As I wrote in a previous blog, I was recently at the Royal Society of Medicine, schmoozing myself into the company of the great and famous in the world of nutrition. Dr Charlotte Evans, Associate Professor at Leeds University’s School of Food Science and Nutrition, was speaking on Fibre.
Dr Evans emphasised that we should all be eating 30g of fibre a day. Very few of us get close to this and yet fibre reduces your blood pressure and drops the risk of diabetes and of bowel cancer. (Following the conference she has very kindly checked over some of my writing on sugar for the book we’re writing: To Life! The Food Lovers Guide to Healthier Jewish Cookery.
I’ve been chatting to a lovely friend who attended a diabetes education program. She told me that she was taught that people with prediabetes and diabetes have a poor tolerance of carbohydrates. She has stopped eating any bread except for Friday night challah and has cut down on crisps, biscuits and cake. She’s also stopped eating sweeter fruits like grapes, pineapple and mango. She finds it easier to go ‘cold turkey’ on high carb foods rather than trying to have small portions and show restraint.
So, here lies a dilemma for me: how to get enough fibre in this situation?
Low carb high fibre options include leafy vegetables, such as cabbage and kale e.g. in a minestrone; quinoa and nuts e.g. in a quinoa pilaf or a nut roast and lentils e.g. added to a shepherd’s pie or soup. Also, porridge oats can be helpful to replace matzo meal in recipes and ground flaxseeds can be sprinkled into stews, soup or yoghurt.
My friend says that after the initial ‘honeymoon period’ of responding to the shock of the diagnosis, her diet has partly fallen off. This is not surprising. Very few of us can stay strictly to a diet for more than a few months. She made a lifestyle change and got into better habits, which will stand her in good stead, even if they are no longer so strict.
One of the professors from the conference, Professor Rimmer, described chips as ‘starch bombs.’ (Starchy foods include root vegetables, beans and sweetcorn. They are converted to glucose after digestion and can raise the blood sugar.) He believes in ‘swaps’ i.e. saying to yourself: ‘I’m going to have this instead of this!’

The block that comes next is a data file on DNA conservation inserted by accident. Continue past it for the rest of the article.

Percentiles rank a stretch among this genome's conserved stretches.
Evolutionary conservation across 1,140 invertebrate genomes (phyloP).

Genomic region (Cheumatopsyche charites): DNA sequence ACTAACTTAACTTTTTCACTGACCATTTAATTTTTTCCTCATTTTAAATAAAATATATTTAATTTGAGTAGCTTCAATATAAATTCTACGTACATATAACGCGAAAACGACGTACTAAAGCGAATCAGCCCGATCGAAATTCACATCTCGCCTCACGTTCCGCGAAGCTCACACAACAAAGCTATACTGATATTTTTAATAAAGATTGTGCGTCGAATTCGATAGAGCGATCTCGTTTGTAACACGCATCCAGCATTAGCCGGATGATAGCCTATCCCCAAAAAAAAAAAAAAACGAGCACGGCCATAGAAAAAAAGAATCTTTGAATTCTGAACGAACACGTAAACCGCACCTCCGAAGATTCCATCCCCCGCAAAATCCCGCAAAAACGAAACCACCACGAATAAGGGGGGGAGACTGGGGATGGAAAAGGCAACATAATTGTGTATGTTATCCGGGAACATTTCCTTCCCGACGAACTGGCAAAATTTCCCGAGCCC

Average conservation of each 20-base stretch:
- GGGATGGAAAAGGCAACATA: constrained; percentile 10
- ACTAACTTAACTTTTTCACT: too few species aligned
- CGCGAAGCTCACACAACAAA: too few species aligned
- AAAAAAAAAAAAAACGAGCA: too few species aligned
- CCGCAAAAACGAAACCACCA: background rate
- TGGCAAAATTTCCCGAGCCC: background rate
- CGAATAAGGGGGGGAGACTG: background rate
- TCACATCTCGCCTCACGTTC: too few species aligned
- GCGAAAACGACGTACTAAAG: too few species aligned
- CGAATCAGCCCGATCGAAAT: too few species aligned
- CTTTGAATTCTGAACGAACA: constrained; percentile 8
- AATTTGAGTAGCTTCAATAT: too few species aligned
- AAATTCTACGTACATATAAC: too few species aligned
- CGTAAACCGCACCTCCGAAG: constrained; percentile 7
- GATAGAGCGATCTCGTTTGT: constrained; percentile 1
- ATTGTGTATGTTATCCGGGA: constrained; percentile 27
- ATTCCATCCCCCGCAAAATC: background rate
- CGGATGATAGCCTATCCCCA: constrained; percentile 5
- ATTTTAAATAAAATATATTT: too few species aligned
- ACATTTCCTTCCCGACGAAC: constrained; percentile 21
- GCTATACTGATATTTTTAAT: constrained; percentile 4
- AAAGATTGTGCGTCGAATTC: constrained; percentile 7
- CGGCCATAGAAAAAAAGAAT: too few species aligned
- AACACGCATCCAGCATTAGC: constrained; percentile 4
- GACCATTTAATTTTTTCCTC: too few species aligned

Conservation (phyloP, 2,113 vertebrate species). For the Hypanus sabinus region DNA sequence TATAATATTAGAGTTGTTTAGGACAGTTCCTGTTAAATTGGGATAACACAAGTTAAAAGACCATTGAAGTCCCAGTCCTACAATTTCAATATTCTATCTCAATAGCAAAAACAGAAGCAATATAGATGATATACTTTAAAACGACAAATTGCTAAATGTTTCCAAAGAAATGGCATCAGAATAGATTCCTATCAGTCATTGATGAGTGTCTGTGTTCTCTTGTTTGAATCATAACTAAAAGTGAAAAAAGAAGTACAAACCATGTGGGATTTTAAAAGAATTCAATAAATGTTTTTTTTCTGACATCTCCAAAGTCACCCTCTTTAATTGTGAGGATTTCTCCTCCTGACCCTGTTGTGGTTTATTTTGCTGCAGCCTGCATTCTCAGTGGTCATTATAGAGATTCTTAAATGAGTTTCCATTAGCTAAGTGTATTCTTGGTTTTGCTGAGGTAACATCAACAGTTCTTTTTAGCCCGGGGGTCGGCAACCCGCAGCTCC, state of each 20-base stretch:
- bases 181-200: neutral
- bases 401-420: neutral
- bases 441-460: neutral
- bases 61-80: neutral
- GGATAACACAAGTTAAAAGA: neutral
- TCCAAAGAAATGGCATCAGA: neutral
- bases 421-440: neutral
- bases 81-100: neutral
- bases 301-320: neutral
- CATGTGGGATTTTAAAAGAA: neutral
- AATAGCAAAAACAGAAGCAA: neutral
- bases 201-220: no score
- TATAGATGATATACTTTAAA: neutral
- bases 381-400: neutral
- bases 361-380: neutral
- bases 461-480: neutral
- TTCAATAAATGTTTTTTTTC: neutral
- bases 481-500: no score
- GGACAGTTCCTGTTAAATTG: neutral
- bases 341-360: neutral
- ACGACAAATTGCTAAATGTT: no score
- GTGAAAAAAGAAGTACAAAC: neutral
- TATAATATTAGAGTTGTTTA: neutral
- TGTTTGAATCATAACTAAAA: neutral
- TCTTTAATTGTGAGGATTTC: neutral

Replacing red meat with legumes, nuts and fish can be good.
Replacing bread and crackers with oatcakes or wholewheat pitta.
My friend recommends putting your veg and protein on the plate first, leaving little or no room for potatoes, rice or pasta and trying to avoid refills.
And what about those of us who don’t have diabetes and are not at high risk of getting it? Yes, we can have more carbs of the high fibre variety, but if slimming is your priority, a carb-free meal a day can be a good way to go.
As with almost everything related to our bodies, each of us an individual – what works for me may not for you and vice versa. So find out what works for you and enjoy the journey.
Just as you don’t see a bus for ages, then a few arrive in short succession, so it is for simchas for Alex and I. In the course of 3 weekends, we have had 4 simchas including a bris and now there are none on the horizon. So be it – we’ve had fun and now it’s time to recuperate.
Unusual aspects of the service included the auctioning of aliyot, with men shouting out their bids for different mitzvahs, the highest of which was £380! Also, the barmitzvah boy carried the torah scroll, and he did weight training in preparation for this, because the casing was like a tree trunk- a large cylinder wrapped in silver and gilt, topped in swirls of silver. It was placed upright on the bimah and then opened, to be read vertically, with the scroll still held in place in its casing. Nati davened like a professional and seemed to have absolutely no nerves.